People often wonder what was the role of the pioneer women west of the Rockies
You might enjoy reading Gilded Girls: Women Entertainers
of the Old West, by JoAnn Chartier and Chris Enss
People often wonder what was the role of the pioneer women in American history west of the Rockies. Women were not strictly homesteaders or camp followers. From Catherine Hayes, the “Irish prima donna,” and Maude Adams, “the most popular actress in America,” to the legendary Sarah Bernhardt, Gilded Girls profiles fourteen of the liveliest, wildest, and most talented female entertainers ever to light up the boards of the western frontier. You’ll meet “the Jersey Lily,” who was wildly admired by men as various Oscar Wilde, Mark Twain, Diamond Jim Brady, and Judge Roy Bean; Mrs. Leslie Carter, a scandal-plagued society women who became a famous actress as an act of revenge against her patrician ex-husband; a French-Creole beauty known as the “Frenzy of Frisco” who took up the Zionist and feminist causes in between her daring acting roles; and “Klondike Kate,” a flame-haired entertainer who took Alaska’s gold rush country by storm but suffered a very public heartbreak.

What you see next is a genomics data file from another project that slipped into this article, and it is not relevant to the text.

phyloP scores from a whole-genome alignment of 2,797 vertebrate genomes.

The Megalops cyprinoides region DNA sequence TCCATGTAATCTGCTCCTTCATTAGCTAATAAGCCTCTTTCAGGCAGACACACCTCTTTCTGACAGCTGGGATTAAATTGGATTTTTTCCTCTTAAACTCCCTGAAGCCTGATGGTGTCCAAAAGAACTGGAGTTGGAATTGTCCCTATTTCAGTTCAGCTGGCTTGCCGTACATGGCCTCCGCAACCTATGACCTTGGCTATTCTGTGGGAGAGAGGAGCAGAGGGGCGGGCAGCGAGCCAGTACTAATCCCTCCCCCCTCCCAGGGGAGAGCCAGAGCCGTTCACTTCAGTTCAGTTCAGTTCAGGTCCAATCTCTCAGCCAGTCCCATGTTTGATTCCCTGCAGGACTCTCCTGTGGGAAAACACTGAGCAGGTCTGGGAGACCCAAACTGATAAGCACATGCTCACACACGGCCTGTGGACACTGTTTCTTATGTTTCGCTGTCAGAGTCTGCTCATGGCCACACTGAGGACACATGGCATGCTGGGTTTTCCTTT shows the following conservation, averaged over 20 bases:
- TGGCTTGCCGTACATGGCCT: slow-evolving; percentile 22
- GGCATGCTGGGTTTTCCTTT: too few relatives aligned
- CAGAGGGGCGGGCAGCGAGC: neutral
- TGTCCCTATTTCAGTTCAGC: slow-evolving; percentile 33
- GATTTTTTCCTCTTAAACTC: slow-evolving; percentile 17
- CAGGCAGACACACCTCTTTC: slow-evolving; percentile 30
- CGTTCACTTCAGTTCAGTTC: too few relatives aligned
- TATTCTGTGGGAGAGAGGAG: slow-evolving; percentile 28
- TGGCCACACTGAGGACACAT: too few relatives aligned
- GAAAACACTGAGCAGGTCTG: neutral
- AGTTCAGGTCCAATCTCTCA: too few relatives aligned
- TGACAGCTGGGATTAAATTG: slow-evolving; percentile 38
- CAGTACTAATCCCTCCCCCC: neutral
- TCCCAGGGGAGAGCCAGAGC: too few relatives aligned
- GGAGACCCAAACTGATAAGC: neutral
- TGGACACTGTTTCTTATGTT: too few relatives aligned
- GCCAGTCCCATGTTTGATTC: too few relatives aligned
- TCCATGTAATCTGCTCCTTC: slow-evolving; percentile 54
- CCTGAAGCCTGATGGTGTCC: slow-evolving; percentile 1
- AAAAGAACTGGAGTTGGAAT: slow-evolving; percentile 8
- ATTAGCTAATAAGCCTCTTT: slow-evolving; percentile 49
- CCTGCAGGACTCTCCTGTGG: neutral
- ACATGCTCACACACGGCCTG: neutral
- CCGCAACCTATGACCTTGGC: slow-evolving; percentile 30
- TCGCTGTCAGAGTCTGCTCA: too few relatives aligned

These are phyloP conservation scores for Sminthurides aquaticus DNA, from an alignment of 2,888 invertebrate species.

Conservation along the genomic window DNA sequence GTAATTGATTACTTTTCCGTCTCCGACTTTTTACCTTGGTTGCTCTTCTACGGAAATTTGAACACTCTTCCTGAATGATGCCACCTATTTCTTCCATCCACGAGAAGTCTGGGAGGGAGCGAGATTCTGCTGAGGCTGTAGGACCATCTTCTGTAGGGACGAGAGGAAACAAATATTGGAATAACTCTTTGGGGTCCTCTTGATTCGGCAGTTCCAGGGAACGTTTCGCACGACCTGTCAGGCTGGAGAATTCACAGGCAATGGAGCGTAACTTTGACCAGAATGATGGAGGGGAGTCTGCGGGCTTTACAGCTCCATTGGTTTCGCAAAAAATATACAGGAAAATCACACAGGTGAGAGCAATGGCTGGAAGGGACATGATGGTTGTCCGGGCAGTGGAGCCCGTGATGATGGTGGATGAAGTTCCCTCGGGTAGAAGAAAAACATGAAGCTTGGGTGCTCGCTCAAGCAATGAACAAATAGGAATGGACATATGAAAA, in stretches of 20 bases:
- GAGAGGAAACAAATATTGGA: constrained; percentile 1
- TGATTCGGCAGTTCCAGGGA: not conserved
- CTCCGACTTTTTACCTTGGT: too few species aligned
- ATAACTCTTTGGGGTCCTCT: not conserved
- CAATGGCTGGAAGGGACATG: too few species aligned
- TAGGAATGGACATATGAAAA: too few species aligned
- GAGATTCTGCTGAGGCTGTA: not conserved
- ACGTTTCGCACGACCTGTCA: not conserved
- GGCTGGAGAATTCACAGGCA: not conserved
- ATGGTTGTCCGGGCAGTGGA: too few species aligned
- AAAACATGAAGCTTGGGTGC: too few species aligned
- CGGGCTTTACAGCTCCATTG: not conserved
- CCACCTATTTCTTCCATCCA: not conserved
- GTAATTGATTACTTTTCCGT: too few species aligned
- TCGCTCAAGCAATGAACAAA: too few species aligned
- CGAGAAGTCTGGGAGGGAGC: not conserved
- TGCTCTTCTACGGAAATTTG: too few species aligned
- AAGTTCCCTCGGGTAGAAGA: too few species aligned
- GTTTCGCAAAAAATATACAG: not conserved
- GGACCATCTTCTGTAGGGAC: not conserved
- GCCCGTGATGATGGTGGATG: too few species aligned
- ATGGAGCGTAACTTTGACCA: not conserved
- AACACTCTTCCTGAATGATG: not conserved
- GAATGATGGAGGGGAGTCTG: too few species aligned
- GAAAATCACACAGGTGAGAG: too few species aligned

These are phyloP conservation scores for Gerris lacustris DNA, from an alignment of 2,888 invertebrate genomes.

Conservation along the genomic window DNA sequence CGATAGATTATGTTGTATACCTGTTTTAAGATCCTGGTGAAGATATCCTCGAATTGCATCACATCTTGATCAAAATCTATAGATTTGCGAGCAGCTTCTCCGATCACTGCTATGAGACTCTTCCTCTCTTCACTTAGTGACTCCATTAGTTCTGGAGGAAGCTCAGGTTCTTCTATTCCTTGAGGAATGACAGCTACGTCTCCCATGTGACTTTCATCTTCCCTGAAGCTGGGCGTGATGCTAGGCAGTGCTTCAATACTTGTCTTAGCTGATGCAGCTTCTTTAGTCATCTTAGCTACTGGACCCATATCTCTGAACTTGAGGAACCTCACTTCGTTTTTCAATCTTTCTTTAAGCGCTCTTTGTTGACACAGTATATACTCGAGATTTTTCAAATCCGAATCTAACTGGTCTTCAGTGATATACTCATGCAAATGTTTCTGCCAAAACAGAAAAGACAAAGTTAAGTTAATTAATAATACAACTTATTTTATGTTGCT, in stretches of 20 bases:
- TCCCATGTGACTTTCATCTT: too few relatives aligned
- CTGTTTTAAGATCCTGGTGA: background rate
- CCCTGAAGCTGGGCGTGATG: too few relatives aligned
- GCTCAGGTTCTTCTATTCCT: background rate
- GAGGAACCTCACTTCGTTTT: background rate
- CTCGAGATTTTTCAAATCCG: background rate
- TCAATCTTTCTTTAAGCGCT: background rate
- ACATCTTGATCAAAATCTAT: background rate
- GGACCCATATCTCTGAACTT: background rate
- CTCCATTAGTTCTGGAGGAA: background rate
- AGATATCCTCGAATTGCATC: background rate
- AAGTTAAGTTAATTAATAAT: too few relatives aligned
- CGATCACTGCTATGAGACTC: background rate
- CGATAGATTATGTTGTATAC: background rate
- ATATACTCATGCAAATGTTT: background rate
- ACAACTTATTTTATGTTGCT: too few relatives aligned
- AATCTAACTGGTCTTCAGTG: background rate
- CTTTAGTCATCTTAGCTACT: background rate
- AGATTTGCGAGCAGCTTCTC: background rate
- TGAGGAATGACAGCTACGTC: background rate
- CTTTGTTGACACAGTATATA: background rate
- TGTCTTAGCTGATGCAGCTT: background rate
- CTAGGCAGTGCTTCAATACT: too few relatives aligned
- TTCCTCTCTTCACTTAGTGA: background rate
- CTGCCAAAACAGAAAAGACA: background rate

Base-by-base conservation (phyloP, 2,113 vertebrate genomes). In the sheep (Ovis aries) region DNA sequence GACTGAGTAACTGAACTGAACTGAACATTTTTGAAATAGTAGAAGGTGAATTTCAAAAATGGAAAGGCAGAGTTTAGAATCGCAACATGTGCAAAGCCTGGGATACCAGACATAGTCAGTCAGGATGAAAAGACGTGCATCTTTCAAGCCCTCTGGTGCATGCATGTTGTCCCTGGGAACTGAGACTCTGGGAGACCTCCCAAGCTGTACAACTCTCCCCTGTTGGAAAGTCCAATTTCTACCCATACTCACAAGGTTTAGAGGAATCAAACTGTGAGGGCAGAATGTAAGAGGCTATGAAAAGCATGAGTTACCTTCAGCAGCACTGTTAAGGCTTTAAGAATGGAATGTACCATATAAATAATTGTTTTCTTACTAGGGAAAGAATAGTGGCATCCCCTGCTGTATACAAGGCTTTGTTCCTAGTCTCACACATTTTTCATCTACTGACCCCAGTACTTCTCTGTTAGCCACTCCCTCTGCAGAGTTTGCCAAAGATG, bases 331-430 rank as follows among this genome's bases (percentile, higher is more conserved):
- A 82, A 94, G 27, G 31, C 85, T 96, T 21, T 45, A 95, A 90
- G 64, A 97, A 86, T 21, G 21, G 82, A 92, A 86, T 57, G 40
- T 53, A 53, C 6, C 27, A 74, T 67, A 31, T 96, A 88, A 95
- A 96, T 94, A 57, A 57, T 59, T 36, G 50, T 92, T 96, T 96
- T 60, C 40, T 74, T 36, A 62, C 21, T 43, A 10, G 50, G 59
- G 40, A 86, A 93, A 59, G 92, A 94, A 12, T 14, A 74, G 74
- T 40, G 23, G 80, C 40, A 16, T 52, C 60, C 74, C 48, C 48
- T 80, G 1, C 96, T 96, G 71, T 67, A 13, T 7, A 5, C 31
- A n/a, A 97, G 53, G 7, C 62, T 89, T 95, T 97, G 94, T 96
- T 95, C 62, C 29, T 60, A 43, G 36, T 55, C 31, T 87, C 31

Some of the fascinating women are renowned even to this day, others are remembered only in the pages of history, but all personified the daring, colorful, and independent spirit of the Old West.